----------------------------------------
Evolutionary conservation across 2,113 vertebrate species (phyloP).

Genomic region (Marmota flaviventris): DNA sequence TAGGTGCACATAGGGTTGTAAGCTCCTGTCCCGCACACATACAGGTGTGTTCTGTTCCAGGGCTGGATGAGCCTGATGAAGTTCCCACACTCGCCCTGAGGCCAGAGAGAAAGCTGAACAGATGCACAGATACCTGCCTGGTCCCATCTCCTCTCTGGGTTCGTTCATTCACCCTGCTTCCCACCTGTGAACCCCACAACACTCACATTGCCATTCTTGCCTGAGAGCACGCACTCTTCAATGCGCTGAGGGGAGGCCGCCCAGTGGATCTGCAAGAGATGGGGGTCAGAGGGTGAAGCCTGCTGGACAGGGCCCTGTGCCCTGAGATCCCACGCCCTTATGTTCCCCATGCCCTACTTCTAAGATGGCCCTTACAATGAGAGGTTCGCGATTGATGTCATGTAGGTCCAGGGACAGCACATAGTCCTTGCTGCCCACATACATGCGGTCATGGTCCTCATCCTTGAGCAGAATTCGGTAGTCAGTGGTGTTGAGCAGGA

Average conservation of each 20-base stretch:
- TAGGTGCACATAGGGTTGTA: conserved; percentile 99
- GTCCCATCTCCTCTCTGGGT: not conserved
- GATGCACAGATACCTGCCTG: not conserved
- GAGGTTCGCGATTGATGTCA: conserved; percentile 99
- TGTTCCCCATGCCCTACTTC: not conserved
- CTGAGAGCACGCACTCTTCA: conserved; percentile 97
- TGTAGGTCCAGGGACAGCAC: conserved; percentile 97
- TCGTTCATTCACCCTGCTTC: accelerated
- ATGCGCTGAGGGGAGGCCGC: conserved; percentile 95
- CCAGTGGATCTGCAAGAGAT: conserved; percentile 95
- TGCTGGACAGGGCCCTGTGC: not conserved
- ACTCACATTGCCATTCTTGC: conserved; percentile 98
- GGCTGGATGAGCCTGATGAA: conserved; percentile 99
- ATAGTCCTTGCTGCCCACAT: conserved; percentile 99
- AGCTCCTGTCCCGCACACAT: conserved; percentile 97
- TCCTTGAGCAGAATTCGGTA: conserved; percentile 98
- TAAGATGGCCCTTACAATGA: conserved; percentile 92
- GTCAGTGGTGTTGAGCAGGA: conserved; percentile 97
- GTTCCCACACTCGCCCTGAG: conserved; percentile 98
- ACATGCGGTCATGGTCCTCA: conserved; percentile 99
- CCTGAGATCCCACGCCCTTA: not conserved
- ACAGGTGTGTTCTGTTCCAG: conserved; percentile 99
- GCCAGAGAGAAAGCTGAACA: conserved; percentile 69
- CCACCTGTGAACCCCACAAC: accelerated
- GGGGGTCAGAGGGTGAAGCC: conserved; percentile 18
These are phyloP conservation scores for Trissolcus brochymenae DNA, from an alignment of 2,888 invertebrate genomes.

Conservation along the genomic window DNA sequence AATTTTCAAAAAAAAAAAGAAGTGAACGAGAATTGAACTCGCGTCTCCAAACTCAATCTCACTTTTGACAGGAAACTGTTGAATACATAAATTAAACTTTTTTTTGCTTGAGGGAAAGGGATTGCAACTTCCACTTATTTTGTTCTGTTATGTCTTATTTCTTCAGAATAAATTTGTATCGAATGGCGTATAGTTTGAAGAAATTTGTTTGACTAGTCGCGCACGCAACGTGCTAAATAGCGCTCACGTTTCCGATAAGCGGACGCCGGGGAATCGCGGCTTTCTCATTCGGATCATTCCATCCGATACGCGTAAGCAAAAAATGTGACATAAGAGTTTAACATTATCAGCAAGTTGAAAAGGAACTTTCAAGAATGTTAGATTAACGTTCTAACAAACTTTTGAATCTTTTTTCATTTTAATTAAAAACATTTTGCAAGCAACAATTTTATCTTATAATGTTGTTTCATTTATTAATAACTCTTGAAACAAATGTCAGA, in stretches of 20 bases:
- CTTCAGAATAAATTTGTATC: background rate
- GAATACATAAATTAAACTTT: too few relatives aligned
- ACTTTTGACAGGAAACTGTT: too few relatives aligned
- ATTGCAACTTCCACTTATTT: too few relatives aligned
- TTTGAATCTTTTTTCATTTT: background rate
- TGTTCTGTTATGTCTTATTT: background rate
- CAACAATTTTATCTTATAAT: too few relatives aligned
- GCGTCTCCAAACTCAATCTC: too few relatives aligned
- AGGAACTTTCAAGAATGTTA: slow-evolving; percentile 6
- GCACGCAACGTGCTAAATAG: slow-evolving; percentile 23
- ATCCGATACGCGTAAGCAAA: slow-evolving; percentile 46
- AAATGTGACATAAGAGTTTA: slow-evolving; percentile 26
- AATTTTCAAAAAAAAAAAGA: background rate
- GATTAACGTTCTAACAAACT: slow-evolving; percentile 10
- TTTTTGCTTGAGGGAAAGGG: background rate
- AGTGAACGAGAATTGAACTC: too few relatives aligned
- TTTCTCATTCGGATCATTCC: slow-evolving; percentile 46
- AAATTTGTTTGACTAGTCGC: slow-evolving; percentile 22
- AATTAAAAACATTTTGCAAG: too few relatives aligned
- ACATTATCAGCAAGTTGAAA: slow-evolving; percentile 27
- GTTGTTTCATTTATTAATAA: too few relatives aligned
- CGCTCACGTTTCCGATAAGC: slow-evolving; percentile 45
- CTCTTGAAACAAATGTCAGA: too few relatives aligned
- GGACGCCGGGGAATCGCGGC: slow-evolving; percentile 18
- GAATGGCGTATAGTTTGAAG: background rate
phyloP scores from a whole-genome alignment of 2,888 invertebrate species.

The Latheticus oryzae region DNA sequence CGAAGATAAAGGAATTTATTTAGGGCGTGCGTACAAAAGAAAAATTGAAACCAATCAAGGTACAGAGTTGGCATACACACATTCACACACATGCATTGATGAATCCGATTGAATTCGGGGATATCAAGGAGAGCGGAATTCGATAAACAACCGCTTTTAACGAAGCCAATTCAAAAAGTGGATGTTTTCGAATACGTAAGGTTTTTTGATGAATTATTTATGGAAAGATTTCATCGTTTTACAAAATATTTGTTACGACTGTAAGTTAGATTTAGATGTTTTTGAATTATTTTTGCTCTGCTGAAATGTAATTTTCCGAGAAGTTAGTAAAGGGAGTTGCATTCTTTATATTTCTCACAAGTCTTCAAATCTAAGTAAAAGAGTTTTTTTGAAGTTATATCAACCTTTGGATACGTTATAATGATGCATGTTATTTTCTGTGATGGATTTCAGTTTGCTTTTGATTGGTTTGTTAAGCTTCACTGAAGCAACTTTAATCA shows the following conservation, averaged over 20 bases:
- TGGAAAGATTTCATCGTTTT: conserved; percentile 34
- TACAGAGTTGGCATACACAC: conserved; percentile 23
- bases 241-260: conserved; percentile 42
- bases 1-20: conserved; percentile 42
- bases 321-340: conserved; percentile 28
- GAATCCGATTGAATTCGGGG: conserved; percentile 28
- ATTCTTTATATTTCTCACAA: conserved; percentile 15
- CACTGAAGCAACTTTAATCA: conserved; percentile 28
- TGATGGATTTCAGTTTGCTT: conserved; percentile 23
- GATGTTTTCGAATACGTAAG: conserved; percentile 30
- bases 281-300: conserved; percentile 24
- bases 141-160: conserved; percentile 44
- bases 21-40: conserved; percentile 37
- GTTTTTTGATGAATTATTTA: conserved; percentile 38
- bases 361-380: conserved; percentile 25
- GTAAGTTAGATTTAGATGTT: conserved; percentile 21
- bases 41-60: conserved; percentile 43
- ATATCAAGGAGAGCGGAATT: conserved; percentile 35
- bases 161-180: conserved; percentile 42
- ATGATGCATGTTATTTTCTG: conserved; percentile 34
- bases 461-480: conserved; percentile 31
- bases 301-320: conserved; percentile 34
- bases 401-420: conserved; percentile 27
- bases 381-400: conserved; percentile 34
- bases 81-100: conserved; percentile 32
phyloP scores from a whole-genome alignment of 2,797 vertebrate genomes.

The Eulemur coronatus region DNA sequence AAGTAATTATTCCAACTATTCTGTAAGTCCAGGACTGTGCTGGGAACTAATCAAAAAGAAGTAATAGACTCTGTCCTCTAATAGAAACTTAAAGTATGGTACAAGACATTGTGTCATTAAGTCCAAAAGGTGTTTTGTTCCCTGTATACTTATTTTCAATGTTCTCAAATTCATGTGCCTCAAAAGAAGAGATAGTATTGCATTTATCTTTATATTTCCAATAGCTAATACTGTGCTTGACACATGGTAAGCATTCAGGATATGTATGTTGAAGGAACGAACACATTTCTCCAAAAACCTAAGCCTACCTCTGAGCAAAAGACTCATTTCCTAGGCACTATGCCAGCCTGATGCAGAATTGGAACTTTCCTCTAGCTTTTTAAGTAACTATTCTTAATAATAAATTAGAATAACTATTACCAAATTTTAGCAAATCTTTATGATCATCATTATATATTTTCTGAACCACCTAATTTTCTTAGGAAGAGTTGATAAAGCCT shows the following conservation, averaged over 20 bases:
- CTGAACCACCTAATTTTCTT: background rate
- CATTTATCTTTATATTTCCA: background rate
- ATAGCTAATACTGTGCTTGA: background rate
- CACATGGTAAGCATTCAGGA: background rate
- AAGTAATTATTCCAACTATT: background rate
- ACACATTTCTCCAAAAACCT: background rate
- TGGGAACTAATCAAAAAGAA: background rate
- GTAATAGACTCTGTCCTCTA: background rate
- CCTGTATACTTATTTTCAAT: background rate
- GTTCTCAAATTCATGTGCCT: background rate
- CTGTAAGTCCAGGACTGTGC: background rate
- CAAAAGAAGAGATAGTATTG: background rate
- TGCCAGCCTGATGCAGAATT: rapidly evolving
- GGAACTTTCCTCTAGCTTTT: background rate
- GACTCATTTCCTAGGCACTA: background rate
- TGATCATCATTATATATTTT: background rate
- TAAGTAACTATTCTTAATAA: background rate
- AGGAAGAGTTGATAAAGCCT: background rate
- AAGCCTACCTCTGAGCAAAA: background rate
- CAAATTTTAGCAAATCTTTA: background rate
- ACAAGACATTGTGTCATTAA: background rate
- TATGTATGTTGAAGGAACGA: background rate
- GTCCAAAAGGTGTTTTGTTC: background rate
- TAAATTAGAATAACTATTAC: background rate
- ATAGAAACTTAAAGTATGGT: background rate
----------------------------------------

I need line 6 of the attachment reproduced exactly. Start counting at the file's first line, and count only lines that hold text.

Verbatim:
- GATGCACAGATACCTGCCTG: not conserved